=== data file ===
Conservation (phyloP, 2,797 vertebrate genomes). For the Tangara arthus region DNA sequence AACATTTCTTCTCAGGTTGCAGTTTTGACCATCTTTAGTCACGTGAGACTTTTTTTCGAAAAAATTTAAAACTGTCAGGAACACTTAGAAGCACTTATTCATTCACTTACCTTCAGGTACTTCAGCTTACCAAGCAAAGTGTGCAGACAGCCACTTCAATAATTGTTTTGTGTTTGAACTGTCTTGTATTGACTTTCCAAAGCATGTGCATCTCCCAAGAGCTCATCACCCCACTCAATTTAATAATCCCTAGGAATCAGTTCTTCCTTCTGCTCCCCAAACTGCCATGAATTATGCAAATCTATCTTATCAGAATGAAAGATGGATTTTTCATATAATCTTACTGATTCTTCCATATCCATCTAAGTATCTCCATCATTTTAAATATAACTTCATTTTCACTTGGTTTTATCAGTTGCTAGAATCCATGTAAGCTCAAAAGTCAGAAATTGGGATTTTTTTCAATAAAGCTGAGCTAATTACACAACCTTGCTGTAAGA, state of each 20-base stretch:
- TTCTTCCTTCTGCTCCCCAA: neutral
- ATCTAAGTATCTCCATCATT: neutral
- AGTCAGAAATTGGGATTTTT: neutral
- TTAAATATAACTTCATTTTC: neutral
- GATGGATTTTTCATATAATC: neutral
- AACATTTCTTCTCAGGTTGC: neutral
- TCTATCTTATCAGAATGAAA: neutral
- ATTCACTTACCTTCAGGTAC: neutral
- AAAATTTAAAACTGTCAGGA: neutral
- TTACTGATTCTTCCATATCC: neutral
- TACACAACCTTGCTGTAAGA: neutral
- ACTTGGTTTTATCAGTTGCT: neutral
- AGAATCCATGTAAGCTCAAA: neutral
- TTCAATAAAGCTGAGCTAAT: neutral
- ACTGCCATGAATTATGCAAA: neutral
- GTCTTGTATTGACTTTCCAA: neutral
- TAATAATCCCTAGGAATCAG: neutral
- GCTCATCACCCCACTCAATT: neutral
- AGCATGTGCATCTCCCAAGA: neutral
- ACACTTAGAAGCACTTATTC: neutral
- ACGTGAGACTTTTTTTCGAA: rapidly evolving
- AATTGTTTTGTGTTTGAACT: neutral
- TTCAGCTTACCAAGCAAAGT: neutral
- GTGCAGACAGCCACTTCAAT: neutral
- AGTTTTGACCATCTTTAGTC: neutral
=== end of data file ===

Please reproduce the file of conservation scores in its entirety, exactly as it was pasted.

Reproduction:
Conservation (phyloP, 2,797 vertebrate genomes). For the Tangara arthus region DNA sequence AACATTTCTTCTCAGGTTGCAGTTTTGACCATCTTTAGTCACGTGAGACTTTTTTTCGAAAAAATTTAAAACTGTCAGGAACACTTAGAAGCACTTATTCATTCACTTACCTTCAGGTACTTCAGCTTACCAAGCAAAGTGTGCAGACAGCCACTTCAATAATTGTTTTGTGTTTGAACTGTCTTGTATTGACTTTCCAAAGCATGTGCATCTCCCAAGAGCTCATCACCCCACTCAATTTAATAATCCCTAGGAATCAGTTCTTCCTTCTGCTCCCCAAACTGCCATGAATTATGCAAATCTATCTTATCAGAATGAAAGATGGATTTTTCATATAATCTTACTGATTCTTCCATATCCATCTAAGTATCTCCATCATTTTAAATATAACTTCATTTTCACTTGGTTTTATCAGTTGCTAGAATCCATGTAAGCTCAAAAGTCAGAAATTGGGATTTTTTTCAATAAAGCTGAGCTAATTACACAACCTTGCTGTAAGA, state of each 20-base stretch:
- TTCTTCCTTCTGCTCCCCAA: neutral
- ATCTAAGTATCTCCATCATT: neutral
- AGTCAGAAATTGGGATTTTT: neutral
- TTAAATATAACTTCATTTTC: neutral
- GATGGATTTTTCATATAATC: neutral
- AACATTTCTTCTCAGGTTGC: neutral
- TCTATCTTATCAGAATGAAA: neutral
- ATTCACTTACCTTCAGGTAC: neutral
- AAAATTTAAAACTGTCAGGA: neutral
- TTACTGATTCTTCCATATCC: neutral
- TACACAACCTTGCTGTAAGA: neutral
- ACTTGGTTTTATCAGTTGCT: neutral
- AGAATCCATGTAAGCTCAAA: neutral
- TTCAATAAAGCTGAGCTAAT: neutral
- ACTGCCATGAATTATGCAAA: neutral
- GTCTTGTATTGACTTTCCAA: neutral
- TAATAATCCCTAGGAATCAG: neutral
- GCTCATCACCCCACTCAATT: neutral
- AGCATGTGCATCTCCCAAGA: neutral
- ACACTTAGAAGCACTTATTC: neutral
- ACGTGAGACTTTTTTTCGAA: rapidly evolving
- AATTGTTTTGTGTTTGAACT: neutral
- TTCAGCTTACCAAGCAAAGT: neutral
- GTGCAGACAGCCACTTCAAT: neutral
- AGTTTTGACCATCTTTAGTC: neutral